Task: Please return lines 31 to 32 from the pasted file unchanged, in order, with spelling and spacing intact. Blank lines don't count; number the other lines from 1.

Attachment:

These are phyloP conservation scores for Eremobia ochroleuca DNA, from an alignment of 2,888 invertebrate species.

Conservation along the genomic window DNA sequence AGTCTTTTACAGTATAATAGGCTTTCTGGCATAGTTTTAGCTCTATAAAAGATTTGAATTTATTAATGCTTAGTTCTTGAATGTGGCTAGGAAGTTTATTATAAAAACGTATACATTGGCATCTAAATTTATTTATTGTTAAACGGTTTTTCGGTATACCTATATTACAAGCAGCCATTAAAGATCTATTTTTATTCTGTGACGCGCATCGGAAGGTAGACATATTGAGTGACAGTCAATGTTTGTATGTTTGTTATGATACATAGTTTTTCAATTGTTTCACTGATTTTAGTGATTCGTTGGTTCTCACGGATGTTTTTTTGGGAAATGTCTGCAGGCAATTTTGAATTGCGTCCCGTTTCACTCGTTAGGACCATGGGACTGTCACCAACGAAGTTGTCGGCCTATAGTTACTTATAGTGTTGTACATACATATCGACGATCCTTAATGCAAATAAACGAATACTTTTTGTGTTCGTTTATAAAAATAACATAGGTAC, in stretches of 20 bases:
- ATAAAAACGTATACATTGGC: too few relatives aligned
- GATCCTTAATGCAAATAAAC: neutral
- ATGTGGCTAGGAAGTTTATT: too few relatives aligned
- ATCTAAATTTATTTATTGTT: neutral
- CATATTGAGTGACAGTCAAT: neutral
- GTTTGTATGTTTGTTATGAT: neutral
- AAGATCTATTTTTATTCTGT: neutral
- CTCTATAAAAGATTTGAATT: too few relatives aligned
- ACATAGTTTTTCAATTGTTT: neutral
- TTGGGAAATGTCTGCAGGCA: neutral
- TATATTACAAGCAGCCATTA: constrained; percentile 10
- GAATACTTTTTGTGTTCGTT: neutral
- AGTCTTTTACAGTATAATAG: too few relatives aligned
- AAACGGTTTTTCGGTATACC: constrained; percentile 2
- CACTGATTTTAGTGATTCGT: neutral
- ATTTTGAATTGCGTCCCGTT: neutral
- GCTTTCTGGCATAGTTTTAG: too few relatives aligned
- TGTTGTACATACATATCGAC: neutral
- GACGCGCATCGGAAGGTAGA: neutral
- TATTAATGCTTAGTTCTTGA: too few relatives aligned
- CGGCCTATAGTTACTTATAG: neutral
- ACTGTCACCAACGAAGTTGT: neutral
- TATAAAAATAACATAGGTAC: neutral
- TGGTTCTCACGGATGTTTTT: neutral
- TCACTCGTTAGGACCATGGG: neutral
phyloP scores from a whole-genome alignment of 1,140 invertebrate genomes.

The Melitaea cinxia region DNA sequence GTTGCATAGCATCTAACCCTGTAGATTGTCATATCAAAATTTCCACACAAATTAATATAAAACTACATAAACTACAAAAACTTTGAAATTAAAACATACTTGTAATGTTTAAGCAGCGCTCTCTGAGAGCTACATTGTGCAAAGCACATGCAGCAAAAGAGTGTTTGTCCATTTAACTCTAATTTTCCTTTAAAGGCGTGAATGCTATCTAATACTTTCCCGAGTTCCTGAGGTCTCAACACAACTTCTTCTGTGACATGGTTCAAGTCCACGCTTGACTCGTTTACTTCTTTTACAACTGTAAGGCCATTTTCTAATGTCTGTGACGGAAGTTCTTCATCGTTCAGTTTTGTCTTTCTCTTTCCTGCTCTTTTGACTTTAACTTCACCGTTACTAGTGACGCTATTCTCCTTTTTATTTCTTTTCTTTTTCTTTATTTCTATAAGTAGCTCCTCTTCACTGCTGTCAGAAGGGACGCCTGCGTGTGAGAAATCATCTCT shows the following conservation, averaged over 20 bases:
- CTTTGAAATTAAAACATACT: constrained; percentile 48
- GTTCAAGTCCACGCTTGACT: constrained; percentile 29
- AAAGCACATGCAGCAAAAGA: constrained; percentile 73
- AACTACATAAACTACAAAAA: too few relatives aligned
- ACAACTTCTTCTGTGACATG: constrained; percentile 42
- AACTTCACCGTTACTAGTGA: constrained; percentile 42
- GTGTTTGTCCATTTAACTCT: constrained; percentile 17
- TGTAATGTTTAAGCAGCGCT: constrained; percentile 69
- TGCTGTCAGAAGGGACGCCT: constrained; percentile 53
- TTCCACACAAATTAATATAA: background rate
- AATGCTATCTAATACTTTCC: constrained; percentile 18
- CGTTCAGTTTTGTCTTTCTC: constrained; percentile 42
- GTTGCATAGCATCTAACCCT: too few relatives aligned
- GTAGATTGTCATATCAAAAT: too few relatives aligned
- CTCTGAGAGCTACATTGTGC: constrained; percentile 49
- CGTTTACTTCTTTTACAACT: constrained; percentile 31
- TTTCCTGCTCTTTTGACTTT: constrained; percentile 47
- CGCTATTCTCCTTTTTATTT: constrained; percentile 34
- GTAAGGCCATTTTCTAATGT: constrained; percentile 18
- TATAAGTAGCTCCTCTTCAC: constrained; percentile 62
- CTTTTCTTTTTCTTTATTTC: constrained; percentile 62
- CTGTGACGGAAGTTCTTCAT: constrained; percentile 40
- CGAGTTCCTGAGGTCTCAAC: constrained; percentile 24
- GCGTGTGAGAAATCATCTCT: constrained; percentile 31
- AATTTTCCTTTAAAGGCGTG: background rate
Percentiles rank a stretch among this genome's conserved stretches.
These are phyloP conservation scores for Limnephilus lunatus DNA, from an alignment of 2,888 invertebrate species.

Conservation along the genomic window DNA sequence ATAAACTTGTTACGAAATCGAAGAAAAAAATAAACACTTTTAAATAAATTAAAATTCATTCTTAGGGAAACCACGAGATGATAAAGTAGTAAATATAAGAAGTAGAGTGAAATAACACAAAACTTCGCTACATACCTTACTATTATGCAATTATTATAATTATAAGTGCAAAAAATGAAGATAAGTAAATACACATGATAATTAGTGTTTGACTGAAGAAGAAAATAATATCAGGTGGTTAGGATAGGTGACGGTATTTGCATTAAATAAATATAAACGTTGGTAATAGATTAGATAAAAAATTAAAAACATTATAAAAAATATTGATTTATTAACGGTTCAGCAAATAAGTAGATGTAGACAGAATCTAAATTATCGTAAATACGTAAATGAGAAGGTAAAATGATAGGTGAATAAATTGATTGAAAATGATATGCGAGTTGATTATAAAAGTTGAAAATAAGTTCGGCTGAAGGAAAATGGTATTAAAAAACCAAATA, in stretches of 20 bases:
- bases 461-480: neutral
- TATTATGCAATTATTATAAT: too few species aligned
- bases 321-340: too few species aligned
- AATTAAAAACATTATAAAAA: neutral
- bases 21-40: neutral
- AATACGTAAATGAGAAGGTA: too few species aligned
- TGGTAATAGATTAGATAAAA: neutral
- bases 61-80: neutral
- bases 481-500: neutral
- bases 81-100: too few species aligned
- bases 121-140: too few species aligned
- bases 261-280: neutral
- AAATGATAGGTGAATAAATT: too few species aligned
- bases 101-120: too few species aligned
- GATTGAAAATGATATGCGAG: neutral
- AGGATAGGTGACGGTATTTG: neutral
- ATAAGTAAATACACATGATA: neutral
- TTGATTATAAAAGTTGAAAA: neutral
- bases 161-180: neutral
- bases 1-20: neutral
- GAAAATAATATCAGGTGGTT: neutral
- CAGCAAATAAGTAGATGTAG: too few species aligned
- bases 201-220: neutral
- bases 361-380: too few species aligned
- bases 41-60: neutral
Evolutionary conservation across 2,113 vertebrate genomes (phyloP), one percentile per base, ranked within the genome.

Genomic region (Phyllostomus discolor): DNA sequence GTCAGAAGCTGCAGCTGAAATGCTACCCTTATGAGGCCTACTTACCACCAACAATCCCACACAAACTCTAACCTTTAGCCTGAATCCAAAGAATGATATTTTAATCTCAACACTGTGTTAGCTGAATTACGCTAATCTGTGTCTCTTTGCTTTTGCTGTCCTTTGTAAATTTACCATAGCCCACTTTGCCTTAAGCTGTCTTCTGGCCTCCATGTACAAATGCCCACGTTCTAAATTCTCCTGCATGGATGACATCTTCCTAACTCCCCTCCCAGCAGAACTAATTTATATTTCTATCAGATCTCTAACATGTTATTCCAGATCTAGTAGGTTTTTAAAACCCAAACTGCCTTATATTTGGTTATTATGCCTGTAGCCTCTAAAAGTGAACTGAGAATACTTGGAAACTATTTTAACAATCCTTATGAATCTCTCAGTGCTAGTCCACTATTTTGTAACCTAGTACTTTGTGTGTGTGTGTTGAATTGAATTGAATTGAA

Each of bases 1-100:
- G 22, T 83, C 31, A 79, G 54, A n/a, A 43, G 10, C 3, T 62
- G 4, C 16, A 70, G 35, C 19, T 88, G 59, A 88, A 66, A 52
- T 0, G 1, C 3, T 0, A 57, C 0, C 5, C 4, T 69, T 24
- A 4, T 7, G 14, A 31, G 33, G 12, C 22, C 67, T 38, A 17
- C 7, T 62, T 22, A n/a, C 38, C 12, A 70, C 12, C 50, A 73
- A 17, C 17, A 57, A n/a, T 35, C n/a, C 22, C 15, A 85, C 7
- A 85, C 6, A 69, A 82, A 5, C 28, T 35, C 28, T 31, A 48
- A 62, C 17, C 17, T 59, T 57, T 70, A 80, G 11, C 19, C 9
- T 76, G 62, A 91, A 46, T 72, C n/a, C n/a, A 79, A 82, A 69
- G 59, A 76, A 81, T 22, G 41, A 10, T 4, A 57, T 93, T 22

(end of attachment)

- GTTCAAGTCCACGCTTGACT: constrained; percentile 29
- AAAGCACATGCAGCAAAAGA: constrained; percentile 73